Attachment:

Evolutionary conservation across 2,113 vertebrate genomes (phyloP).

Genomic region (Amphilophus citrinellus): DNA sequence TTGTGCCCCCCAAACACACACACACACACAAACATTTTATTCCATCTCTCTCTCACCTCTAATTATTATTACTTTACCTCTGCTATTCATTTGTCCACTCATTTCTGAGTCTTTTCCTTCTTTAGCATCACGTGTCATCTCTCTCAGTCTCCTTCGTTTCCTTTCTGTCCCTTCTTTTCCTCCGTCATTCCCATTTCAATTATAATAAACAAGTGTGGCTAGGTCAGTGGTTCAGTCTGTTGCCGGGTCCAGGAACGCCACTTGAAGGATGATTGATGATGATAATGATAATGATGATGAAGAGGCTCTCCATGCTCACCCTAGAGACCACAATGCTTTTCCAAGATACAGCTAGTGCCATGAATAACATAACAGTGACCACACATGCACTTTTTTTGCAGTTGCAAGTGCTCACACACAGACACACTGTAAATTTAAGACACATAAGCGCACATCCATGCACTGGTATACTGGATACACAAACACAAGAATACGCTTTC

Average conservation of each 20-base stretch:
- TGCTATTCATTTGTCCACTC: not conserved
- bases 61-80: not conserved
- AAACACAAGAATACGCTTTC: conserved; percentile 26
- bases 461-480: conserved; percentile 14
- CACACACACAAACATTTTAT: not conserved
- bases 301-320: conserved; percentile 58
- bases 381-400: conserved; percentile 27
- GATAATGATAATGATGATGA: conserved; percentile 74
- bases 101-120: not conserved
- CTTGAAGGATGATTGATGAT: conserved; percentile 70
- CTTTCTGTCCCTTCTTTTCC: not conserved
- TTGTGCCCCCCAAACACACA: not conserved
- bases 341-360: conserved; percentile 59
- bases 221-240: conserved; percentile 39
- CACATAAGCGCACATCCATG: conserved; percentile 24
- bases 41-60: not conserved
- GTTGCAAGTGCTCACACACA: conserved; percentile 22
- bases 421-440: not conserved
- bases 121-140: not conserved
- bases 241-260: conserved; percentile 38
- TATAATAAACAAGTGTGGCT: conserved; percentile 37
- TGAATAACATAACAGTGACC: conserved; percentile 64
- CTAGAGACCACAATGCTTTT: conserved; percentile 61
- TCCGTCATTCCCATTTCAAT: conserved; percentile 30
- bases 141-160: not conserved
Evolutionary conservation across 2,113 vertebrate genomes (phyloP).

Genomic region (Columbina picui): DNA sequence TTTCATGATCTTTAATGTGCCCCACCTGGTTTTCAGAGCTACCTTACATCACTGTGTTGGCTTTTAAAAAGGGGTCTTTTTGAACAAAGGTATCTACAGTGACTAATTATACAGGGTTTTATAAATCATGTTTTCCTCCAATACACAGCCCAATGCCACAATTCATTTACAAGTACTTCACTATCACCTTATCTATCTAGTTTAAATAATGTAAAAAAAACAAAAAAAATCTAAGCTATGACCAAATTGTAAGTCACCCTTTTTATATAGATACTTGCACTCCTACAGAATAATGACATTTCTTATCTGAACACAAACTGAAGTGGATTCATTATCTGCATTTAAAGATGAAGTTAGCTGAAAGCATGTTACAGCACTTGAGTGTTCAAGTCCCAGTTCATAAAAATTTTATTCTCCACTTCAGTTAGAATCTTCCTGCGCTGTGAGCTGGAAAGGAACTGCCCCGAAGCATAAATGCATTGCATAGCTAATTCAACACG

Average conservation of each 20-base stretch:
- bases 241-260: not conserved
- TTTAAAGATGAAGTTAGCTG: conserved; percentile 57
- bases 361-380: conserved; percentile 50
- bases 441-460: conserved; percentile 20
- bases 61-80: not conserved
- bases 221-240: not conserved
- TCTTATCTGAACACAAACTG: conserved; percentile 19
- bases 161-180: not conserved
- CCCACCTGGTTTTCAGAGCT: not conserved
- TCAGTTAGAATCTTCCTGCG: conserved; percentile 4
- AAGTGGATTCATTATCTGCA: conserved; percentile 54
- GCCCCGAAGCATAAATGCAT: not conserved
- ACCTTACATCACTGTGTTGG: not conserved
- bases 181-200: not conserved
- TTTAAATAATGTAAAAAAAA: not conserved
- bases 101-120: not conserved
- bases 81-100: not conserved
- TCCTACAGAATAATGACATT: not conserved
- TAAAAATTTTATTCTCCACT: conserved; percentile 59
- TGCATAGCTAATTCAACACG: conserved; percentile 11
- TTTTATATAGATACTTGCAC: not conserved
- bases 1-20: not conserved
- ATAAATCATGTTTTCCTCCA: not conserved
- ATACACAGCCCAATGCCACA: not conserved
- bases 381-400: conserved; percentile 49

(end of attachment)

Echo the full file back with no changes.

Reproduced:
Evolutionary conservation across 2,113 vertebrate genomes (phyloP).

Genomic region (Amphilophus citrinellus): DNA sequence TTGTGCCCCCCAAACACACACACACACACAAACATTTTATTCCATCTCTCTCTCACCTCTAATTATTATTACTTTACCTCTGCTATTCATTTGTCCACTCATTTCTGAGTCTTTTCCTTCTTTAGCATCACGTGTCATCTCTCTCAGTCTCCTTCGTTTCCTTTCTGTCCCTTCTTTTCCTCCGTCATTCCCATTTCAATTATAATAAACAAGTGTGGCTAGGTCAGTGGTTCAGTCTGTTGCCGGGTCCAGGAACGCCACTTGAAGGATGATTGATGATGATAATGATAATGATGATGAAGAGGCTCTCCATGCTCACCCTAGAGACCACAATGCTTTTCCAAGATACAGCTAGTGCCATGAATAACATAACAGTGACCACACATGCACTTTTTTTGCAGTTGCAAGTGCTCACACACAGACACACTGTAAATTTAAGACACATAAGCGCACATCCATGCACTGGTATACTGGATACACAAACACAAGAATACGCTTTC

Average conservation of each 20-base stretch:
- TGCTATTCATTTGTCCACTC: not conserved
- bases 61-80: not conserved
- AAACACAAGAATACGCTTTC: conserved; percentile 26
- bases 461-480: conserved; percentile 14
- CACACACACAAACATTTTAT: not conserved
- bases 301-320: conserved; percentile 58
- bases 381-400: conserved; percentile 27
- GATAATGATAATGATGATGA: conserved; percentile 74
- bases 101-120: not conserved
- CTTGAAGGATGATTGATGAT: conserved; percentile 70
- CTTTCTGTCCCTTCTTTTCC: not conserved
- TTGTGCCCCCCAAACACACA: not conserved
- bases 341-360: conserved; percentile 59
- bases 221-240: conserved; percentile 39
- CACATAAGCGCACATCCATG: conserved; percentile 24
- bases 41-60: not conserved
- GTTGCAAGTGCTCACACACA: conserved; percentile 22
- bases 421-440: not conserved
- bases 121-140: not conserved
- bases 241-260: conserved; percentile 38
- TATAATAAACAAGTGTGGCT: conserved; percentile 37
- TGAATAACATAACAGTGACC: conserved; percentile 64
- CTAGAGACCACAATGCTTTT: conserved; percentile 61
- TCCGTCATTCCCATTTCAAT: conserved; percentile 30
- bases 141-160: not conserved
Evolutionary conservation across 2,113 vertebrate genomes (phyloP).

Genomic region (Columbina picui): DNA sequence TTTCATGATCTTTAATGTGCCCCACCTGGTTTTCAGAGCTACCTTACATCACTGTGTTGGCTTTTAAAAAGGGGTCTTTTTGAACAAAGGTATCTACAGTGACTAATTATACAGGGTTTTATAAATCATGTTTTCCTCCAATACACAGCCCAATGCCACAATTCATTTACAAGTACTTCACTATCACCTTATCTATCTAGTTTAAATAATGTAAAAAAAACAAAAAAAATCTAAGCTATGACCAAATTGTAAGTCACCCTTTTTATATAGATACTTGCACTCCTACAGAATAATGACATTTCTTATCTGAACACAAACTGAAGTGGATTCATTATCTGCATTTAAAGATGAAGTTAGCTGAAAGCATGTTACAGCACTTGAGTGTTCAAGTCCCAGTTCATAAAAATTTTATTCTCCACTTCAGTTAGAATCTTCCTGCGCTGTGAGCTGGAAAGGAACTGCCCCGAAGCATAAATGCATTGCATAGCTAATTCAACACG

Average conservation of each 20-base stretch:
- bases 241-260: not conserved
- TTTAAAGATGAAGTTAGCTG: conserved; percentile 57
- bases 361-380: conserved; percentile 50
- bases 441-460: conserved; percentile 20
- bases 61-80: not conserved
- bases 221-240: not conserved
- TCTTATCTGAACACAAACTG: conserved; percentile 19
- bases 161-180: not conserved
- CCCACCTGGTTTTCAGAGCT: not conserved
- TCAGTTAGAATCTTCCTGCG: conserved; percentile 4
- AAGTGGATTCATTATCTGCA: conserved; percentile 54
- GCCCCGAAGCATAAATGCAT: not conserved
- ACCTTACATCACTGTGTTGG: not conserved
- bases 181-200: not conserved
- TTTAAATAATGTAAAAAAAA: not conserved
- bases 101-120: not conserved
- bases 81-100: not conserved
- TCCTACAGAATAATGACATT: not conserved
- TAAAAATTTTATTCTCCACT: conserved; percentile 59
- TGCATAGCTAATTCAACACG: conserved; percentile 11
- TTTTATATAGATACTTGCAC: not conserved
- bases 1-20: not conserved
- ATAAATCATGTTTTCCTCCA: not conserved
- ATACACAGCCCAATGCCACA: not conserved
- bases 381-400: conserved; percentile 49